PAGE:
The extent and impact of academic consultation is framed by the overall pattern of government decision-making. Limited strategic capacity in the center and a tendency to pass policy-formulation initiatives to the line ministries makes the overall picture fragmented and uneven. Final reports of the research projects are made publicly available on the websites of the governmental institutions that requested the study. However, 25% of these studies are not made public, and the remaining ones are difficult to find due to the varying web architecture maintained by the ministries and agencies. The quality of the terms of reference, and as a result the quality of the commissioned studies themselves also varies largely. Even more importantly, the majority of the studies (63%) were commissioned simply to obtain overviews of problems. The use of studies for policy decision-making purposes was clearly proven in the case of 46% of those reviewed.
National Audit Office (2015). Activities of the state in commissioning studies. (accessed 02.10.2015)
The government predominately organizes the collection of scholarly advice informally, for example, by consulting scientific experts on committee report drafts. Some formal bodies, such as temporary working groups, ad hoc committees and permanent councils, also exist. In general, various permanent and non-permanent committees play an important role in structuring scholarly advice in government decision-making. An example of a permanent group that advises the government and ministries in research and technology matters is the Research and Innovation Council. A government resolution on a comprehensive reform of state research institutes and research funding was adopted in 2013; it aims to make more efficient and focused use of sectoral research to support governmental decision-making. Implementation of this resolution was underway from 2014 to 2017. The Prime Minister’s Office makes a yearly plan for realizing strategic research objectives and calls for the systemic use of research projects and data for decision-making, steering, and operating procedures. Projects under the government’s strategic research goals are managed by the Strategic Research Council at the Academy of Finland.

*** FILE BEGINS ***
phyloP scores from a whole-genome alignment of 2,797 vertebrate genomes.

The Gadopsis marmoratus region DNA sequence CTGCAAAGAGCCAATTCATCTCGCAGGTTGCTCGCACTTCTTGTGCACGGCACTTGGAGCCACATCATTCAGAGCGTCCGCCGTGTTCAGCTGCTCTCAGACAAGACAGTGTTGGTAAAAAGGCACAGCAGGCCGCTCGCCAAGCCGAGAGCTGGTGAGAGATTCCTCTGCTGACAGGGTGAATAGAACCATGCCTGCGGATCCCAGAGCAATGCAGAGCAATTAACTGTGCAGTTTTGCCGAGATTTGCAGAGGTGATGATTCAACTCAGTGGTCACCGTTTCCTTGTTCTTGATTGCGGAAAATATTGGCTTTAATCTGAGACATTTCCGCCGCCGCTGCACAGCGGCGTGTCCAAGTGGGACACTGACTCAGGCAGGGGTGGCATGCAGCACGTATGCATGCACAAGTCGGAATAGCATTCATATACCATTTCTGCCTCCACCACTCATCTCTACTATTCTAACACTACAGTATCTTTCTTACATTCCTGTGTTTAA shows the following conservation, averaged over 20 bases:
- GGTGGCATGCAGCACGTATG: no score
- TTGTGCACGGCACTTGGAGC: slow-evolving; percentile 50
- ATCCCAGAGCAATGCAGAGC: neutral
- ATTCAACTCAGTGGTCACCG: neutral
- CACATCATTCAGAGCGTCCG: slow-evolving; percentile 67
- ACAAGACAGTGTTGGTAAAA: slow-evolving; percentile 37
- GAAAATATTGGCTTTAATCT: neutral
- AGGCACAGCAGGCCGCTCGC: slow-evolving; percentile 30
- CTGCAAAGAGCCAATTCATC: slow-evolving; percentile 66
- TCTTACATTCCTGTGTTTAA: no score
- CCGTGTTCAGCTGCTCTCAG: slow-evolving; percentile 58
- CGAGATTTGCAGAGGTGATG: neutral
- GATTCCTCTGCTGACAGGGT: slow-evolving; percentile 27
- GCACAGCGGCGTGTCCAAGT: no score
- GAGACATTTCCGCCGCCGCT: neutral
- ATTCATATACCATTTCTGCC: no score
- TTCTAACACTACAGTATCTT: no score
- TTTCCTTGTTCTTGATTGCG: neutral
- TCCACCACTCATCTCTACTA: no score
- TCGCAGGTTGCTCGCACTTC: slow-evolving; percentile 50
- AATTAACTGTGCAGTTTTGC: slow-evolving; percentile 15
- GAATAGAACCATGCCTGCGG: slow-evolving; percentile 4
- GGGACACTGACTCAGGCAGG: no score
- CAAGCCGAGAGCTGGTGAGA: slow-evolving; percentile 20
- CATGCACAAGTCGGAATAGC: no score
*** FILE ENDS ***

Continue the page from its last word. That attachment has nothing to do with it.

The government has several means of interacting with experts and academics. Experts can sit on independent public committees to examine the causes and consequences of a specific event or incident, such as the Trajtenberg Committee that was formed following the 2011 social justice protests. They can also serve in permanent committees that consult with the government on a regular basis, such as the National Economic Council in the PMO or be summoned by parliamentary committees to present opinions or to offer a different perspective on a certain issue. Finally, think tanks and research institutes act as a brokers between the academic world and politics, advocating and offering information on current events and policy issues. On security and other issues such as foreign policy, the government tends to consult experts from the military rather than academics. Ministers often appoint an external advisory committee to assist with specific issues. One significant example is the Shashinsky Committee, appointed by the minister of finance to examine government fiscal policy on oil and gas. Israeli ministers also often consult informally with academic experts, primarily to receive guidance that is not influenced by political interests.